THE first case of cattle scab for 30 years has been confirmed in Scotland following test by vets.

The disease, which can cause death in extreme cases, was found on a Borders farm in a calf recently imported from outwith the UK with its suckler cow mother.

Otherwise known as psoroptic mange, cattle scab is caused by mites that pierce the skin to feed and cause the cattle immense irritation.

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The signs are similar to those of sheep scab, which is also caused by a mite.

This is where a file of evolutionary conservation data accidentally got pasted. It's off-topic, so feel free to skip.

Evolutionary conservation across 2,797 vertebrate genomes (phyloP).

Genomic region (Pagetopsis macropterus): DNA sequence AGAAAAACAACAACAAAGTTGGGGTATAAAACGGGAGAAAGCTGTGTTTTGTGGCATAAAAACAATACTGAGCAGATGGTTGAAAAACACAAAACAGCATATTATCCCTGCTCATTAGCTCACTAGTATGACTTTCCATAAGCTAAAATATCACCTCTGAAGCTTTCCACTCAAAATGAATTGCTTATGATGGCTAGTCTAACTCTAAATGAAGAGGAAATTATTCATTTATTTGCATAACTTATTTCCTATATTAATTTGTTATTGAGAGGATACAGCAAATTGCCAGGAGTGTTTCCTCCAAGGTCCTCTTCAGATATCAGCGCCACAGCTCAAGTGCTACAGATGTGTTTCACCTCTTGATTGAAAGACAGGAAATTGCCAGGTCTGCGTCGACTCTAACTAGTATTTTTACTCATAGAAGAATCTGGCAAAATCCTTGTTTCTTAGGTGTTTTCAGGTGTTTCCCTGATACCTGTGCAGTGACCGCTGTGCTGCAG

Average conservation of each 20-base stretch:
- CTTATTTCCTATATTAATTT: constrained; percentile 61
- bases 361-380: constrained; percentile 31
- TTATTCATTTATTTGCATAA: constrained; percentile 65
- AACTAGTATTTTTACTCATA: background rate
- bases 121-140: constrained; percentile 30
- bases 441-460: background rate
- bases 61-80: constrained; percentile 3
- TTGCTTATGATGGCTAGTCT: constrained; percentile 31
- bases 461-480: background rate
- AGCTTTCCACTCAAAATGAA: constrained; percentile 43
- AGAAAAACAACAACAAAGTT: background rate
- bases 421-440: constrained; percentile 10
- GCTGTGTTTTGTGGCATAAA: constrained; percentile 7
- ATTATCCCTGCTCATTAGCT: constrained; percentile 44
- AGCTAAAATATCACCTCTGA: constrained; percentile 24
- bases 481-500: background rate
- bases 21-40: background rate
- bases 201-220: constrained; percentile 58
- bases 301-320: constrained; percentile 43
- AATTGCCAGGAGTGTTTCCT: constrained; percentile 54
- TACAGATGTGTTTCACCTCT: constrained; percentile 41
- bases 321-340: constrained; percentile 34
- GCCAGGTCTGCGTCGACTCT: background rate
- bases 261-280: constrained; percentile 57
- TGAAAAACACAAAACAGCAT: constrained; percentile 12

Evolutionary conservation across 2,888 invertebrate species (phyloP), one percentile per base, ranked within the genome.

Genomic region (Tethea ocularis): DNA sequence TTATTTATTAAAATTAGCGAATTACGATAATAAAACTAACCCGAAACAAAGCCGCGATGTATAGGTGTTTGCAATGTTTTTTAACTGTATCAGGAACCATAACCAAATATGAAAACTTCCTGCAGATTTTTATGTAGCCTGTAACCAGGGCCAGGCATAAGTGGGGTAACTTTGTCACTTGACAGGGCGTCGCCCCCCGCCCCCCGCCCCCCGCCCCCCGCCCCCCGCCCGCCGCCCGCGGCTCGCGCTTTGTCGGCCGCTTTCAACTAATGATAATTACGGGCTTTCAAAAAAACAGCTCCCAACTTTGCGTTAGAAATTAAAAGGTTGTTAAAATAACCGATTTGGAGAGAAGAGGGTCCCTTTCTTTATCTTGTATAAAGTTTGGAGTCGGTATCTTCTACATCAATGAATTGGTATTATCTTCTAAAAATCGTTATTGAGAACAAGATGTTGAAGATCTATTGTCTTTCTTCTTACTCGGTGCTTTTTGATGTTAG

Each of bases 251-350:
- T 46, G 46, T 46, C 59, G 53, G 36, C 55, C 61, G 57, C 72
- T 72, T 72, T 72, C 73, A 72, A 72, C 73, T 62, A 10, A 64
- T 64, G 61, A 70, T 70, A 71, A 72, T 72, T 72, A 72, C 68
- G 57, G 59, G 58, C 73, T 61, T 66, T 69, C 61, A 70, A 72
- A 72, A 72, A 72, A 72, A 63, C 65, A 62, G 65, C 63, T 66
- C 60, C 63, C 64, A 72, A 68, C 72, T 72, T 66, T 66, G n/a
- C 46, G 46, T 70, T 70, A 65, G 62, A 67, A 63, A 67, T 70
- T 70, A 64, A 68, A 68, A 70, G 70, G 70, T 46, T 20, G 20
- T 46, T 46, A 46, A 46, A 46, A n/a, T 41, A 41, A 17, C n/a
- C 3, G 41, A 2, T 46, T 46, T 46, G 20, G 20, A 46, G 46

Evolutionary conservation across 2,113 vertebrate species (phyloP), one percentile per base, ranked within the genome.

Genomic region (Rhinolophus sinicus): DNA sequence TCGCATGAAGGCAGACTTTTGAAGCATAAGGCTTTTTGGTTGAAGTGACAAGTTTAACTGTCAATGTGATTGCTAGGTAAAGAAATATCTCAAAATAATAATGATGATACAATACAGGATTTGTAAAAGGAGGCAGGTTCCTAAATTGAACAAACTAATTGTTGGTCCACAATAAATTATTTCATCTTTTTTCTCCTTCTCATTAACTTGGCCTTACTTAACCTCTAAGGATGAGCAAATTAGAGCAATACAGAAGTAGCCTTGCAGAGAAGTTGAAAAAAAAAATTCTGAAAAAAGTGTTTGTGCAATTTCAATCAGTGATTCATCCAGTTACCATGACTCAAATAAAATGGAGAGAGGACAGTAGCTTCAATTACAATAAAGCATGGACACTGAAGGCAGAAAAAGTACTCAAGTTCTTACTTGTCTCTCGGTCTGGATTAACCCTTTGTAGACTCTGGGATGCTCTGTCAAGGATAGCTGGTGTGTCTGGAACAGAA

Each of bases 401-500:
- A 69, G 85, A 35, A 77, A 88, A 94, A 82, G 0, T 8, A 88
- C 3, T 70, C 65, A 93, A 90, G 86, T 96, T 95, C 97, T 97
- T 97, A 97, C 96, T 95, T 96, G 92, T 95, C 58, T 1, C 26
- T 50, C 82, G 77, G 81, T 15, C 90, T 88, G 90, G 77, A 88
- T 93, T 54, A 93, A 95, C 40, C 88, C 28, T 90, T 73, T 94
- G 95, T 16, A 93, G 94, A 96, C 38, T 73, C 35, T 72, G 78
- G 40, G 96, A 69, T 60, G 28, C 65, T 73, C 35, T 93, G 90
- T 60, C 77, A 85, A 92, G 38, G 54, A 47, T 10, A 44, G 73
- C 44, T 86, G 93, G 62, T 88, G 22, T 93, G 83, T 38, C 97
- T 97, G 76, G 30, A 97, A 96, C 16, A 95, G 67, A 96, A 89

Scotland's Rural College said the disease could have serious welfare implications if not treated quickly.

Clusters of cattle scab cases have been found in Wales, South West England, Yorkshire and is also present in mainland Europe and Ireland.

It is more common in beef cattle in Europe, but dairy herds have also been infected.

It is said to have severe welfare and economic consequences as it causes severe dermatitis and intense itching.

Affected animals inevitably lose weight and, in "extreme cases", death can occur.

Helen Carty, of SAC Consulting, veterinary services, said: "Cattle scab is a severe skin disease, with serious welfare implications for cattle if not quickly identified and treated correctly."